May 2010 Archives
Venue: Datong Coal Technology College Exhibition Center, Shanxi
Date: 17-19 May 2010
Organiser: Taiyuan Aides Exhibition and Planning Co., Ltd
Tel: +86 0351 786 9527
As one of the leading international expositions for coal mining equipment and alternative energy sources, this expo gathers major players in these industries to advance international communication and cooperation. A platform is provided for domestic and international enterprises to establish, maintain and strengthen their strategic partnerships. The exhibition fully showcases the energy sector’s latest technology, equipment and protective devices as well as displays the most recent professional coal mining equipment for underground transportation, coal washing and screening. Head west to Shanxi to catch this three-day exhibition.
The dry spell that began in the fall of 2009 is hurting China's industrial sector despite its location in the primarily agricultural provinces of the southwest.
China needs to experience at least ten instances of medium to heavy rainfall to ease the current aridity of Chongqing, and the provinces of Yunnan, Guizhou, Guangxi and Sichuan. Otherwise, productivity in the export manufacturing industries and, consequently, delivery lead times will be significantly impacted.
Although production in the southwestern provinces centres on agriculture, some industrial sectors have a presence there. Yunnan, for instance, is one of the country's major manufacturers of rubber. Last year, the province turned out 302,000 tons of raw rubber, contributing nearly 39% of the nation’s annual yield. The months-long drought, however, is curtailing volume, which is projected to decrease 10 to 20% percent if the situation does not improve before June.
China already imports much of its rubber from Indonesia, Malaysia, Thailand and Vietnam. But the drought affecting the country's southwest is felt by all areas along the Mekong River, which includes Thailand and Vietnam. Demand for rubber continues to grow alongside China’s heightened tyre production. As a result, the cost of natural rubber increased to 25,000 yuan ($3,660) per ton in April, up 12% from just two months prior.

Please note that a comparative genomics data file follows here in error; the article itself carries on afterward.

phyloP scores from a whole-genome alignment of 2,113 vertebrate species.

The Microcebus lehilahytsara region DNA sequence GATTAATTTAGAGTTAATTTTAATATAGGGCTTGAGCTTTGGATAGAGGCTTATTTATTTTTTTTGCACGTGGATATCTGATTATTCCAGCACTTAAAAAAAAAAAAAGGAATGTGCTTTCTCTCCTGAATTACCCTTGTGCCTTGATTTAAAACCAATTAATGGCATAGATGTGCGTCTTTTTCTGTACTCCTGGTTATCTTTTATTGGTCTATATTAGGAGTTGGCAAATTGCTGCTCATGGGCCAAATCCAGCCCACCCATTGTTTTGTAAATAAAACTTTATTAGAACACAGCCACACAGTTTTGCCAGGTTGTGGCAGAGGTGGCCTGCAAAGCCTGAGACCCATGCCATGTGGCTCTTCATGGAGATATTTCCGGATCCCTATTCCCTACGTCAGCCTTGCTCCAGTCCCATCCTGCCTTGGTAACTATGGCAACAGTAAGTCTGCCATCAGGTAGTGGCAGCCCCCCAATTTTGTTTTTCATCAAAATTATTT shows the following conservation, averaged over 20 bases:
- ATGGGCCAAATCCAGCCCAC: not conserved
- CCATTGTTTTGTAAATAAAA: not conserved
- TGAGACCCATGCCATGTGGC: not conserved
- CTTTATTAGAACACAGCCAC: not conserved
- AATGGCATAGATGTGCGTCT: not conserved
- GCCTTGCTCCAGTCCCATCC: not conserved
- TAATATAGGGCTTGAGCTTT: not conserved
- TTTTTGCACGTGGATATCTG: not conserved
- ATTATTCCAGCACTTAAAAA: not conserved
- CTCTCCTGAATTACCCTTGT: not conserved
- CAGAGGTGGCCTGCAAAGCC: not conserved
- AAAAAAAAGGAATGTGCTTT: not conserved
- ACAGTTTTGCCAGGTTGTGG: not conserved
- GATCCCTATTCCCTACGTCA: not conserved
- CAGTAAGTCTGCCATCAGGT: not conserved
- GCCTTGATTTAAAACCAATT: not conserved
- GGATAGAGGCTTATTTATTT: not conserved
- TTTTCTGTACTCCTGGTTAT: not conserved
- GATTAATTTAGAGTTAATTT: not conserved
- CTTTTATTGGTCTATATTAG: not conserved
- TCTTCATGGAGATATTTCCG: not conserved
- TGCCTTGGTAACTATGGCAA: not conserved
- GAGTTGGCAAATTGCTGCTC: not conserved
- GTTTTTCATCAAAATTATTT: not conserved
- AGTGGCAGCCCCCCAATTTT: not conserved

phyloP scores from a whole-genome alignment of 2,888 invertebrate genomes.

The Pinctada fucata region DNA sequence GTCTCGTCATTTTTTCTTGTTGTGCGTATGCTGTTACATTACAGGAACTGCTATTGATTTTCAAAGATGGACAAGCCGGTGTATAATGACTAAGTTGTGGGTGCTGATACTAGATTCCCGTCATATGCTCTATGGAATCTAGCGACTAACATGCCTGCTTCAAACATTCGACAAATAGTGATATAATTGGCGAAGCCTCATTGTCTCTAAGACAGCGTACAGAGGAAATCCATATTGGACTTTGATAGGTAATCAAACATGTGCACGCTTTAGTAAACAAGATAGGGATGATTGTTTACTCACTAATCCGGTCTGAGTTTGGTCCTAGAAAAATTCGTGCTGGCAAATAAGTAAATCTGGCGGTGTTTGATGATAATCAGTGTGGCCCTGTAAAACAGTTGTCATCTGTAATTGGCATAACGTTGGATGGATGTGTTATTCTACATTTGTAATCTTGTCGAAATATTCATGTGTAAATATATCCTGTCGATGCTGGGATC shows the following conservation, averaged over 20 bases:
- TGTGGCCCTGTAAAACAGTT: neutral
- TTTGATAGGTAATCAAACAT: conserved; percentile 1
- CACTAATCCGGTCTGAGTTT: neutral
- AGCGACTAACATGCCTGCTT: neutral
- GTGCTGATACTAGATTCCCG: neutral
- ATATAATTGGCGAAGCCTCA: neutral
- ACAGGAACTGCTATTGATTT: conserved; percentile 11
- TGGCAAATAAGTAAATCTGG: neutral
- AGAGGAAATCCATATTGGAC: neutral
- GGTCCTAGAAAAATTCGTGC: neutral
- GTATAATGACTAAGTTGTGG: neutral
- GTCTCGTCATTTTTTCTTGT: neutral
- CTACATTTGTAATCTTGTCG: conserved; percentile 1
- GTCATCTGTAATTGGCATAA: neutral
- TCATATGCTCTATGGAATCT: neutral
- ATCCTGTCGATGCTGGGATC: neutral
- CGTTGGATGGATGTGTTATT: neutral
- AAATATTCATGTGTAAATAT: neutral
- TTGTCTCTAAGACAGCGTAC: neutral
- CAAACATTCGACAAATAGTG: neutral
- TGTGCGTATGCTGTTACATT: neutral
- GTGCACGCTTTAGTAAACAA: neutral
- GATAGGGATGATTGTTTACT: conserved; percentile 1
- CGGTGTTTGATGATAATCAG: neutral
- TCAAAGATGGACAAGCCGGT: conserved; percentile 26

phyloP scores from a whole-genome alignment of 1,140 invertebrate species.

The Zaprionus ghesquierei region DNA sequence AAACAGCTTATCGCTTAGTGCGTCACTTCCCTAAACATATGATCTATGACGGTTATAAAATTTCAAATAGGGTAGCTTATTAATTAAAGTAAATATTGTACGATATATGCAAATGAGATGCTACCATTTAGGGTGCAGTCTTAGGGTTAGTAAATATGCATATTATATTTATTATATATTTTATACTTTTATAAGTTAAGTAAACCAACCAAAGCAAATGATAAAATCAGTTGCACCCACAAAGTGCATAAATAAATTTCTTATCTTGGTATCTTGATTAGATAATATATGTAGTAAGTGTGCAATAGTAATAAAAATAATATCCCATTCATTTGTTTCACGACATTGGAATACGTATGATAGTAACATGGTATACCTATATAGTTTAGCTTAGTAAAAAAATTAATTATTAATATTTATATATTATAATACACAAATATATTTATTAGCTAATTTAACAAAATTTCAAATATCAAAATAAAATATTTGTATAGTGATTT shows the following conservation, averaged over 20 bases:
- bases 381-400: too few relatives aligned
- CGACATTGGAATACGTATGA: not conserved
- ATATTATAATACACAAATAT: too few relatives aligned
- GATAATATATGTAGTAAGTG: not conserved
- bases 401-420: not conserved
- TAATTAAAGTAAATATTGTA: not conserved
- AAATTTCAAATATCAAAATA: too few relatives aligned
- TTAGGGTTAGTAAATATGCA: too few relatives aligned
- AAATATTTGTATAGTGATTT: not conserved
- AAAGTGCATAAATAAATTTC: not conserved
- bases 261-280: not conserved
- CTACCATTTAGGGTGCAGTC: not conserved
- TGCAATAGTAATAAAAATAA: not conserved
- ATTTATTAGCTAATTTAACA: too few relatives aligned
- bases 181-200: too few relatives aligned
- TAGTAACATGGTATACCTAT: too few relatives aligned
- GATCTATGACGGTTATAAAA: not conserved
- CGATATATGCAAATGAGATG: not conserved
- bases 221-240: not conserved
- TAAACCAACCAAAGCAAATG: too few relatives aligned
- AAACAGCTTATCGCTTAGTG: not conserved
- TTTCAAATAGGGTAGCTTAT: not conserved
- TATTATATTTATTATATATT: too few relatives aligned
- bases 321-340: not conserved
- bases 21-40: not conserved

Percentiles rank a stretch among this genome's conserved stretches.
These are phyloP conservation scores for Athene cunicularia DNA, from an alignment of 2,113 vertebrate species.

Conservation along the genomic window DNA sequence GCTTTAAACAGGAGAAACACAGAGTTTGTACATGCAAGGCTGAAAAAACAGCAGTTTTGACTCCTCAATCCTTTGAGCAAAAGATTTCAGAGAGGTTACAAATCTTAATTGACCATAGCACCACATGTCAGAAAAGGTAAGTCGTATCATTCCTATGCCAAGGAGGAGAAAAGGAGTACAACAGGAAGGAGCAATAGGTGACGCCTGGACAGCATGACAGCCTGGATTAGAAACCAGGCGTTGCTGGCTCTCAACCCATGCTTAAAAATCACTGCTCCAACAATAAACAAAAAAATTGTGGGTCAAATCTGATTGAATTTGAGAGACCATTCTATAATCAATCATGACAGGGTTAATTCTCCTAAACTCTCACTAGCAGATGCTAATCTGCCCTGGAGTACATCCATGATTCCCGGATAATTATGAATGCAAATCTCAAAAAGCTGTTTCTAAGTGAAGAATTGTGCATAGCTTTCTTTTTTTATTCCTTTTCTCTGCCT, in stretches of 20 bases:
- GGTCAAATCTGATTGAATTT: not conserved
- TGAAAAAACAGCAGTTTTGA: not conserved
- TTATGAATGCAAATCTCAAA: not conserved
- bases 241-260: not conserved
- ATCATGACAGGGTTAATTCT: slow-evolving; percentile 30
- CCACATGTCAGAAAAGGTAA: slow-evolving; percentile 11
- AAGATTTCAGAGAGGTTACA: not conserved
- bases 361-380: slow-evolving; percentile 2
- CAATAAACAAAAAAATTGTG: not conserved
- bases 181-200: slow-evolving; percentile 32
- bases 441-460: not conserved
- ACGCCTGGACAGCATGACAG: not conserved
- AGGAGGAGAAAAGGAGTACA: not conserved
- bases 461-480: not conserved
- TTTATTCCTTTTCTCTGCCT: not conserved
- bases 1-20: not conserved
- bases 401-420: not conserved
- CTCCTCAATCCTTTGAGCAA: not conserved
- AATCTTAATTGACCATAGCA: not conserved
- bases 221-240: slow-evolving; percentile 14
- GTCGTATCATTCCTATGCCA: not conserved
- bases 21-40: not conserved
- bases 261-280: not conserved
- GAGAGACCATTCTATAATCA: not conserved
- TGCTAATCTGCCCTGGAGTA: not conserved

Publicly listed tyre maker Aeolus reports that rubber in the domestic and international spot markets is now 10 to 14% more expensive than it was in October 2009. Among local processors, Kunming Yun Ken Rubber Co. Ltd, which is currently turning out two-thirds less than its average yield, offers natural rubber at more than 24,000 yuan ($3,510) per ton.
There is some concern that rubber costs might soar to record highs in H2 2010 if the drought does not ease in May.
No rain, no power
The resulting shortage in electricity is one of the reasons why the drought has severely hampered rubber production. Hydropower is one of the most important sources of energy in the southwestern provinces, contributing 45 to 50% of the region’s total energy supply. The extended dry season, however, has made it difficult for hydropower stations to generate at full capacity. As such, the region is now experiencing a 25 to 30% shortfall in its required electrical output.
Apart from rubber, nonferrous metals such as copper, aluminium, zinc and tin are widely processed in Yunnan. Although the energy deficit has slowed smelting and refining, productivity in this sector has not been as severely affected.
Although copper is a major input for the manufacturing of consumer electronics, Yunnan accounts for only 9% of national output. Priority has been given to large nonferrous metal suppliers in the process of power rationing, to include producers of copper, allowing those in the nonferrous industry to yield a 64% m-o-m growth in output during March. Moreover, many of these large producers have standalone power stations.
Aluminium is a key metal as well, particularly as an input for the production of kitchenware, hardware, and in the housing for some electronics products. The drought and the resulting energy shortfall is affecting manufacturers’ ability to perform electrolysis—the energy intensive technique used to produce aluminium—thereby causing those in the industry to reduce their projections of output by 20% for the year. However, this may not be a detrimental development for China’s aluminium industry, currently experiencing an oversupply of the metal.
The effects of the power deficit have reached even the coastal provinces. Guangdong, for instance, used to acquire 30 percent of its electricity from the southwest. Now, the province supplies a portion of its power load to the interior.
The Guangdong Economic and Information Technology Commission puts the current shortfall at 3.35 million kW per day. This situation has led to a peak-shifting strategy, where high-electricity consuming industries have to carry out their operations at night. In major cities such as Guangzhou and Shenzhen, industrial parks and high-tech enterprises are guaranteed sufficient power.